It’s hard to blame coach Mark Turgeon for the reluctant chuckle he gave last week when assessing the Terrapins men’s basketball team’s point guard play since he took over the program in 2011.
“We’ve had some bad luck,” he said.
Injuries, suspensions, a transfer and overall inconsistency have combined for a lack of stability at point guard over the past three seasons. Though Turgeon is confident play at the vital position will improve with the maturation of freshman Roddy Peters, the Terps have been visibly hampered in recent years by the absence of a steady option as the primary ball handler.
Kenpom.com, a basketball analytics website, ranked the Terps outside of the country’s top 100 teams in both assist-to-field goal ratio and turnover percentage in the past two seasons. This season, the Terps have the 260th-best turnover percentage in the country and the 308th-best assist-to-field goal ratio in the country.
The team, meanwhile, has missed the past two NCAA tournaments and is off to an underwhelming 7-4 start this season. Forward Jake Layman believes that finding a clear-cut starting point guard would alleviate some of the Terps’ issues.
“We need point guards to not turn the ball over so much,” Layman said last week. “It’s been a big problem for us.”
But it’s an issue the Terps have had since Turgeon, a former point guard at Kansas, took over in College Park.
The Terps’ primary ball handlers over the past three seasons also provided inconsistent play. There was Terrell Stoglin, a natural scorer best suited to play shooting guard who was suspended and entered the NBA draft after his sophomore year, and injury-prone Pe’Shon Howard, who transferred to Southern California in the offseason after a spotty run with the Terps.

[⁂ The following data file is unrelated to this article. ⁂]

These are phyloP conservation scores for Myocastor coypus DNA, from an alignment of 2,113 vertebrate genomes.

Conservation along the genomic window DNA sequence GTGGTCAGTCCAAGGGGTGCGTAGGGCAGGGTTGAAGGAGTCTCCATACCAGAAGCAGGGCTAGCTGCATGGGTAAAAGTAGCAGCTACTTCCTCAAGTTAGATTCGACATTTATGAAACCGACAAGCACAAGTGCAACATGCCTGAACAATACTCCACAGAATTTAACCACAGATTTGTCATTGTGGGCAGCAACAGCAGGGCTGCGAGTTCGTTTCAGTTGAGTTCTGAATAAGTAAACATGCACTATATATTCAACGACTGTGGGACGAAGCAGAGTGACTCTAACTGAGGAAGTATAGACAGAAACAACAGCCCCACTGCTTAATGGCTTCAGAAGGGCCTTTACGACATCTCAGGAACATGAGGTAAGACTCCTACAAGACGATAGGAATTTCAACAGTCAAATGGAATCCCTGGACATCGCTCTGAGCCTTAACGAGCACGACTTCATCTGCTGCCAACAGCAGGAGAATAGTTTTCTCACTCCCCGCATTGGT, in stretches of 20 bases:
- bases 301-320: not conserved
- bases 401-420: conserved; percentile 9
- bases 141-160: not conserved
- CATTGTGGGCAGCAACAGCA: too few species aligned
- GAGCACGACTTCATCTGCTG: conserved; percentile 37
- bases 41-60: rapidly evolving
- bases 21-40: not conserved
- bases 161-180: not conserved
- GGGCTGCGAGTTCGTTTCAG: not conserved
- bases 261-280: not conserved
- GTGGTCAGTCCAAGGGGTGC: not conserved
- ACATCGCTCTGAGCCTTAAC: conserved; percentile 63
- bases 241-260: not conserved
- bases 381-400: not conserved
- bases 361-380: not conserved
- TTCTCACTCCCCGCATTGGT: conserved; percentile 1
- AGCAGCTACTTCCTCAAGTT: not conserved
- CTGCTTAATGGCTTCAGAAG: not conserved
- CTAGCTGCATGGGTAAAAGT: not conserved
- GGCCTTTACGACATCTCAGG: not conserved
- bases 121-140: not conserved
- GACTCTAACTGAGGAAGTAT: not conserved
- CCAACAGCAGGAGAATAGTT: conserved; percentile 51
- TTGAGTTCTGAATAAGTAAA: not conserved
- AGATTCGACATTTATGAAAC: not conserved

Current Terps Nick Faust and Dez Wells have tried their hand at the position, but neither is a natural point guard and they have both struggled when tasked with ballhandling duties.
Seth Allen was supposed to be the answer this season, but he broke his foot 10 days before the season started and hasn’t returned to the court since. As a result, Wells, Peters and former walk-on Varun Ram have manned the point.
Ram started once, Peters started four times and Wells started six games at point guard in the Terps’ first 11 games. According to kenpom.com, Peters and Ram have the two highest turnover rates on the team, but the two players are also the only healthy natural point guards.
“It’s not where we want it now,” Turgeon said. “But our point guard play is going to be good in the future.”
Though Peters and Ram have struggled as steady options, the Terps don’t want to turn to Wells as the primary ball handler because it takes away from his ability to score.
Wells’ field goal percent and effective field goal percentage — a stat that takes into account the value of 3-pointers while still measuring shots inside the arc — are both down significantly this season while he’s been tasked with playing point guard.
Turgeon even said that it feels like the team “loses half of Dez” when he takes over the point guard role.
“He’s tremendously more confident [on the wing],” Ram said. “He’s scoring layups at will pretty much off the ball. It’s tough to do that as a point guard because you want to get everybody involved and run the offense.”